April 4, 1914
Page 15
Novel Device for Wind Instruments Promises Added Possibilities for Orchestral Composition

Bernard Samuels, on Visit to New York, Demonstrates Invention That Enables Performer to Sustain Tones “Ad Libitum”—His “Aerorhor” Already Adopted by Richard Strauss to Obtain Tonal Effects Hitherto Unknown—A Boon Also to the Health of Instrumentalists

ACCORDING to a number of the most noted composers and conductors today Bernard Samuels has perfected an epoch-making invention; his “Aerophor,” they believe, will revolutionize scoring for wind-instruments, will tinge the orchestra of the future with marvelous and hitherto unknown colors and will moreover serve a finer and more humanitarian end—it will conserve the player’s health and nervous energy. Designed to sustain the tone ad libitum of any member of the family of wind-instruments while the player is resting his lungs, it does so perfectly and solely by means of a gentle pressure of the foot upon a dustproof bellows.
One confesses to entertaining mingled feelings of curiosity and skepticism before speaking to Mr. Samuels and witnessing an actual demonstration of his invention. He had just returned from Boston when the writer saw him in the office of Edwin Franko Goldman at the Carl Fischer Music House. Fresh from the praise of Dr. Muck, whose orchestra had received its first practical lesson in the use of the “aerophor,” the inventor explained the principles upon which his apparatus is constructed. The casual observer may find in Mr. Samuels’s appearance little more than the accepted portrait of the refined, conventional musician. Yet, the brilliant eyes and restless fingers betray the thinker and worker resting a little and not altogether happy on his vacation, for he occupies, at present, the position of chamber musician to the Grand Duke Mecklinburg Schwerin and is in this country on a four weeks’ leave of absence granted him to demonstrate his invention before American musicians. He plays the flute with exceptional facility.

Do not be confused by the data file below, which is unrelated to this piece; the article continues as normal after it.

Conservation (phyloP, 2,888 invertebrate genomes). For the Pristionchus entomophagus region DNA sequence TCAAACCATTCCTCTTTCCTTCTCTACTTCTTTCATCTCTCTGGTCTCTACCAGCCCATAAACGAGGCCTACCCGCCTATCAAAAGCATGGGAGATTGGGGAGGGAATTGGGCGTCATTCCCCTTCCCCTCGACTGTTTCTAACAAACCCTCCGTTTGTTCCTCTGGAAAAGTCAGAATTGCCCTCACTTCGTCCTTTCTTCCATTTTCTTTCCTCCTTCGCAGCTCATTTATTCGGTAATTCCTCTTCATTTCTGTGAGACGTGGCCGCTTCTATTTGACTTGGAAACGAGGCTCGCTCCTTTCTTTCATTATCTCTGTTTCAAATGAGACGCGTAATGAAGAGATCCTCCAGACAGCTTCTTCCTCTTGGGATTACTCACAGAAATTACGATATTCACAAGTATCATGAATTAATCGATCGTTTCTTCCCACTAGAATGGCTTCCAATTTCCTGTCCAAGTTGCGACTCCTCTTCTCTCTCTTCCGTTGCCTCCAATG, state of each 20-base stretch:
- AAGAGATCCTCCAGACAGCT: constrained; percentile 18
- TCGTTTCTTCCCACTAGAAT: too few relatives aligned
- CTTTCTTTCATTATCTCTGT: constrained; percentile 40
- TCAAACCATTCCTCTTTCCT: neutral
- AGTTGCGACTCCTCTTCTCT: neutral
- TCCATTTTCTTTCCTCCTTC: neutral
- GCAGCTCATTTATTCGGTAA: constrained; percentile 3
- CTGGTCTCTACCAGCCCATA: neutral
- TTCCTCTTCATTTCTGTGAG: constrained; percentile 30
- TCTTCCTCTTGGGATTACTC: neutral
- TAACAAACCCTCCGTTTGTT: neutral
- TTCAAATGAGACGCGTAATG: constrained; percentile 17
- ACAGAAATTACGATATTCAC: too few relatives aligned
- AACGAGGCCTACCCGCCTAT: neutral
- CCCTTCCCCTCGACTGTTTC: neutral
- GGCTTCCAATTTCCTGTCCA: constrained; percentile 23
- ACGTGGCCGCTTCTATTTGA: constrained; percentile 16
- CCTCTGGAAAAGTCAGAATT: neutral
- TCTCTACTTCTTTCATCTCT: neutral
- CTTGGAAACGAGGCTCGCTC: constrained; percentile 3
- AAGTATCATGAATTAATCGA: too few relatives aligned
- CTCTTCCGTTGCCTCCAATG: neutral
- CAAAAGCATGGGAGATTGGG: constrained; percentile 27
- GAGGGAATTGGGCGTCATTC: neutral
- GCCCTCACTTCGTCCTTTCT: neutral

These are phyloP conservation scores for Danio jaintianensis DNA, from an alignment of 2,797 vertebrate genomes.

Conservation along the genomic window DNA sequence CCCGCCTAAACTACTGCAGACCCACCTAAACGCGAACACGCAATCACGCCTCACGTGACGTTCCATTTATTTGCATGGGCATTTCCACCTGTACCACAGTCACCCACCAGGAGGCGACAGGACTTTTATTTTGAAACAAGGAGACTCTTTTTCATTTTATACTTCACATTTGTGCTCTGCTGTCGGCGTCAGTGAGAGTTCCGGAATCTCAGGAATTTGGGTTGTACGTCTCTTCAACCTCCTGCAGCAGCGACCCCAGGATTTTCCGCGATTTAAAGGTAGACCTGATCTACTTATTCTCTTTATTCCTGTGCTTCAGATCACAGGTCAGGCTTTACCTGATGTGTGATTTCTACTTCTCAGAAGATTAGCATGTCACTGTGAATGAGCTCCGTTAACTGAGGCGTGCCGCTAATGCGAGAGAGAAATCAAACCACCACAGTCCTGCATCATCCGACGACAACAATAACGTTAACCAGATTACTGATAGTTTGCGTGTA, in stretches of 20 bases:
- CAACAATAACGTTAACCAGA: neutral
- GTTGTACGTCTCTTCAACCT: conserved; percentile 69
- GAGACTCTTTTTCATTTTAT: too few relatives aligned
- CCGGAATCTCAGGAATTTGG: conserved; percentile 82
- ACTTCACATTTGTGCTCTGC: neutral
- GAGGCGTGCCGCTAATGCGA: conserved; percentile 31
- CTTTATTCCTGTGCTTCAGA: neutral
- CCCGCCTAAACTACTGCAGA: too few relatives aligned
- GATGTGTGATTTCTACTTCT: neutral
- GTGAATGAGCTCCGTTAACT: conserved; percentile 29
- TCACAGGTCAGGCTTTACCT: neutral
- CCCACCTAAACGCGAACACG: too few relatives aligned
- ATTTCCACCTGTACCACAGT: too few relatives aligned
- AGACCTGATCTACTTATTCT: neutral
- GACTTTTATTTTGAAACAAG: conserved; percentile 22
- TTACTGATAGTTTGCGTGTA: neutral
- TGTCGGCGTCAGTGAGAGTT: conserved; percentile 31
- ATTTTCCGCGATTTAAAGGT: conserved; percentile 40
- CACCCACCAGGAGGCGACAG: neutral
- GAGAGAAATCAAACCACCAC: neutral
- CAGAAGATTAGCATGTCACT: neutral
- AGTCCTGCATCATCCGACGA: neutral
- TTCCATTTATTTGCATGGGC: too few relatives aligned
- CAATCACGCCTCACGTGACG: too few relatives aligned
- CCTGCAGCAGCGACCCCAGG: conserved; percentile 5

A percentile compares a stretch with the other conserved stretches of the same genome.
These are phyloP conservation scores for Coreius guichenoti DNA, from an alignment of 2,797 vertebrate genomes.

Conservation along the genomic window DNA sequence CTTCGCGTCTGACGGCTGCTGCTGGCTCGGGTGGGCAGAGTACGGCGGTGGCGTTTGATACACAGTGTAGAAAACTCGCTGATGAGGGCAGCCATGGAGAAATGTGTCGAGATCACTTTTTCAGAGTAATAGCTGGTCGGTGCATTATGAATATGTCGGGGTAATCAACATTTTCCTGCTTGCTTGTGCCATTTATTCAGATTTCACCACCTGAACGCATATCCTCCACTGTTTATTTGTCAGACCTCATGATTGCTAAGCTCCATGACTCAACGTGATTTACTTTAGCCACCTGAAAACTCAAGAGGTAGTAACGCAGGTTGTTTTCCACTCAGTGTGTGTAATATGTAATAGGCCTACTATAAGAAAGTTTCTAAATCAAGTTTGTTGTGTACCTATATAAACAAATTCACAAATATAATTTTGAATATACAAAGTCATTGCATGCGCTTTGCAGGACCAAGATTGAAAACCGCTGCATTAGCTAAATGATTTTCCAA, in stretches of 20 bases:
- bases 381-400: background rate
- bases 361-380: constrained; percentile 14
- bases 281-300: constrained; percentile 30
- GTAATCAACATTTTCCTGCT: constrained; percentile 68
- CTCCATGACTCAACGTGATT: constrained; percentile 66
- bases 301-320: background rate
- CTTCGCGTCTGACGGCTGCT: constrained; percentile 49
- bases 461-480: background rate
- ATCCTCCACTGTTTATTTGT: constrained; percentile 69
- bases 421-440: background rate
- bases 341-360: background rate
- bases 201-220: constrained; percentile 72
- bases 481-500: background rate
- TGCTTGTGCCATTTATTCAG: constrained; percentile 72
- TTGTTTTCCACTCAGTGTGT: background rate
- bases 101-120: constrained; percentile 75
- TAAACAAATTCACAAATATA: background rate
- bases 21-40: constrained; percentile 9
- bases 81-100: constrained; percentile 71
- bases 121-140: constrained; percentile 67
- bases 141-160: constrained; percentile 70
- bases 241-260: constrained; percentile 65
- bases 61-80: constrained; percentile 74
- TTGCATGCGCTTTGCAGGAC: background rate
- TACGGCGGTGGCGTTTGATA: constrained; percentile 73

Mr. Samuels took the “aerophor” from a large bag and adjusted it to his flute. A small bellows operated by one foot supplies the air. Connecting with this is a rubber tubing which terminates in a small metal reed fastening near the mouthpiece of the instrument. This reed is taken between the lips together with the mouthpiece or reed of the instrument proper. But while the air that is emitted from the lungs enters the instrument it cannot proceed into the bellows, being prevented from so doing by a stop-cock placed in the tubing. Yet the air from the bellows enters the mouth. The underlying principle of the invention is simple. During the demonstration Mr. Samuels was smoking a cigar. Taking a mouthful of smoke, and breathing vigorously three or four times through his nose he emitted a great cloud of smoke from between his lips. “You see,” he declared, “the smoke cannot escape by way of the nose.” And then he explained how this bears upon his invention:
“When you breathe through the nose,” he said, “the soft palate drops involuntarily, preventing the ingress of air, smoke or other gaseous medium. A wind-instrument player breathes through his mouth. He must, since it is a physical impossibility to emit air from the mouth and receive it through the nose at the same time. Were this not so there would be nothing to prevent him from sustaining an unlimited number of passages. With the attachment that I have designed a musician may breathe through his nose and keep his lips in the proper position at the same time, thus sustaining his tone while breath is being taken. The ‘aerophor:’ sustains it for him. By a simple pressure of the foot on the bellows air is slowly pumped into his mouth through the reed. This air passes into the mouthpiece of the instrument without depending upon the performer for its volition: His muscles are free for the time being and he may rest before taking his next supply of air through his nose.